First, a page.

Caution: this post is about subtleties in Padmasana and variations. I assume you already know how to sit in Padmasana without pain, how to externally rotate your legs and keep space in your inner knee. Please do not attempt Padmasana on your own without guidance of a teacher, and always come out of any pose if you have pain, but especially in Padmasana, knee pain.
I’m pretty sure most people who come across this blog think I am extremely flexible. I’d wager that one of the firsts adjectives that people associate with yoga teachers is flexible. When I started yoga, I didn’t feel flexible, but after practicing and teaching for so long, I have to recognize that I was already more flexible than the average Joe, thanks to years of dance classes and aikido in my youth.
However, there is one spot in which I am not, and have never been, flexible: my hips. It’s gotten better with years of practice, of course. Yet my knees still fly up when I sit in Badakonasana when I’m not warmed up, and when I moved to NYC a few years ago, the first time teachers at the institute would see me in Supta Padangusthasana III they’d come over thinking I wasn’t understanding the pose. Nope, I’m really at my max…
One of my favorite poses when I started practicing was Parivrtta Ardha Baddha Padmasana / Utthita Parsva Ardha Padmasana. I would feel a decent amount of stretch in my groin, which in the beginning made it so that I wouldn’t be able to stay in the twist that long, but reaching with my arm to catch my foot behind my back would give me the most pleasurable feelings in my lower back (don’t judge). With time, I would be able to stay longer in Ardha Padmasana, until I didn’t feel my groins so much anymore.
I had won a battle, but not the war. Sitting in full Padmasana was still out of my reach. For the longest time I would be able to put my legs in Padmasana for only a couple of seconds until I had to come out, my groins on fire. Then I could stay for a little longer, but started having difficulties breathing in the pose, to the point that being in Padmasana would almost trigger something akin to a panic attack. I realized that sitting on a blanket would help tremendously by slightly tilting my pelvis forward, and practiced that way for a good six months.
Now it’s been a couple of years since I can sit in padmasana, still for relatively short periods of time. It’s not comfortable. I’m not ready to do pranayama in padmasana. My padmasana is still a loose one. And that’s all good. Do you know how sometimes you feel stuck and stalled, and suddenly you feel like you progress with leaps and bounds? That’s what has happened with me and Padmasana recently, or rather me and Supta Padmasana.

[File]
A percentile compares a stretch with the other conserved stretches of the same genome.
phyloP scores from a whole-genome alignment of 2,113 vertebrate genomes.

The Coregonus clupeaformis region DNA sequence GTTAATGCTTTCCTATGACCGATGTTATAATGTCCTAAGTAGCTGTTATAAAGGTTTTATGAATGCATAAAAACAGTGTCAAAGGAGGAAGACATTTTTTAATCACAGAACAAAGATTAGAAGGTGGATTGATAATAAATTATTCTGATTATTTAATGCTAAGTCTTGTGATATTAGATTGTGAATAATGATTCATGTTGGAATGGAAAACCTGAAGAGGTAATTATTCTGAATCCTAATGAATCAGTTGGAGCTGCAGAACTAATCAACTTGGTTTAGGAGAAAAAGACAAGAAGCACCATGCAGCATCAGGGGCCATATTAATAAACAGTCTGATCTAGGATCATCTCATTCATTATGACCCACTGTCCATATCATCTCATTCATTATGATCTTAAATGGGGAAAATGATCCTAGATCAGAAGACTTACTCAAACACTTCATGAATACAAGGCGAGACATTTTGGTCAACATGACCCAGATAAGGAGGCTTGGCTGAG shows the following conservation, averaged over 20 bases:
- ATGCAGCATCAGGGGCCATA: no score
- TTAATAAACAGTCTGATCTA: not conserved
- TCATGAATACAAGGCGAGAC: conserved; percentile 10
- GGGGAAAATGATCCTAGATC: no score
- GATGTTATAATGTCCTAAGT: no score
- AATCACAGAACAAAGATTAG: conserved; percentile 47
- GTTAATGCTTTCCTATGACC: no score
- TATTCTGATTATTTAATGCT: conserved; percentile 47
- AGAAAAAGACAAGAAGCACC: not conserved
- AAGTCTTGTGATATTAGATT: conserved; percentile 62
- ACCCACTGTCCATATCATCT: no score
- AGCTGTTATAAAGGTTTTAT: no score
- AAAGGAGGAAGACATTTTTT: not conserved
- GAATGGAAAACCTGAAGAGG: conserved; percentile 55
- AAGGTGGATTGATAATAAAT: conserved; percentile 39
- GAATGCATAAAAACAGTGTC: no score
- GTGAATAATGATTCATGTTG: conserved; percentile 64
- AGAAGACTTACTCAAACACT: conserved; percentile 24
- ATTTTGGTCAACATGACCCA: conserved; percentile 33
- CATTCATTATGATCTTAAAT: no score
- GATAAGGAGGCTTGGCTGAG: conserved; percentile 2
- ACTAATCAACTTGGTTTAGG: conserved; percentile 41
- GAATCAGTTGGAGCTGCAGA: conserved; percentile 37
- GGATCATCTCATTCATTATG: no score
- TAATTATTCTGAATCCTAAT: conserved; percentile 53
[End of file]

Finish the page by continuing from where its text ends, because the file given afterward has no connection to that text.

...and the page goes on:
I’ve envied people who can easily get into Padmasana, not so much for the Padmasana itself, but Supta Padmasana. I see people lying in Supta Padmasana and they look like they found bliss. I lie in Supta Padmasana and all I feel is my groins burning. Let me correct that: I try to lie in Supta Padmasana and end up in a weird midway supported position where my hips are most certainly not in extension but a rather awkward flexion, with a bolster under my knees and one under my back, and yet after 30 seconds I have to get out. Supta Ardha Padmasana would hardly be better until a few months ago.
It’s quite fascinating; I was in a class with Patricia Walden pre-covid, which means it had to be in January or February of this year, and we did Supta Padmasana, or rather I attempted it and got out very quickly. So less than six months ago. Yet as I am now writing about Supta Padmasana, you must’ve gotten the gist that something changed for me. And yes, for the past few weeks something shifted and I am now able to lie in Supta Padmasana relatively comfortably for a few minutes at a time, with only a bolster under my chest. My knees are both resting down on the floor. And it all boiled down to the realization that is this post’s title: releasing is an action. I need to actively lengthen from my hip to the inner groin to bring my knees down to the floor, and when I do that, somewhat counter-intuitively, my groins do not hurt. It’s honestly life-changing for me, as I had thought and kind of resigned myself to the fact that I would never be able to have my hips extended with my legs in Padmasana.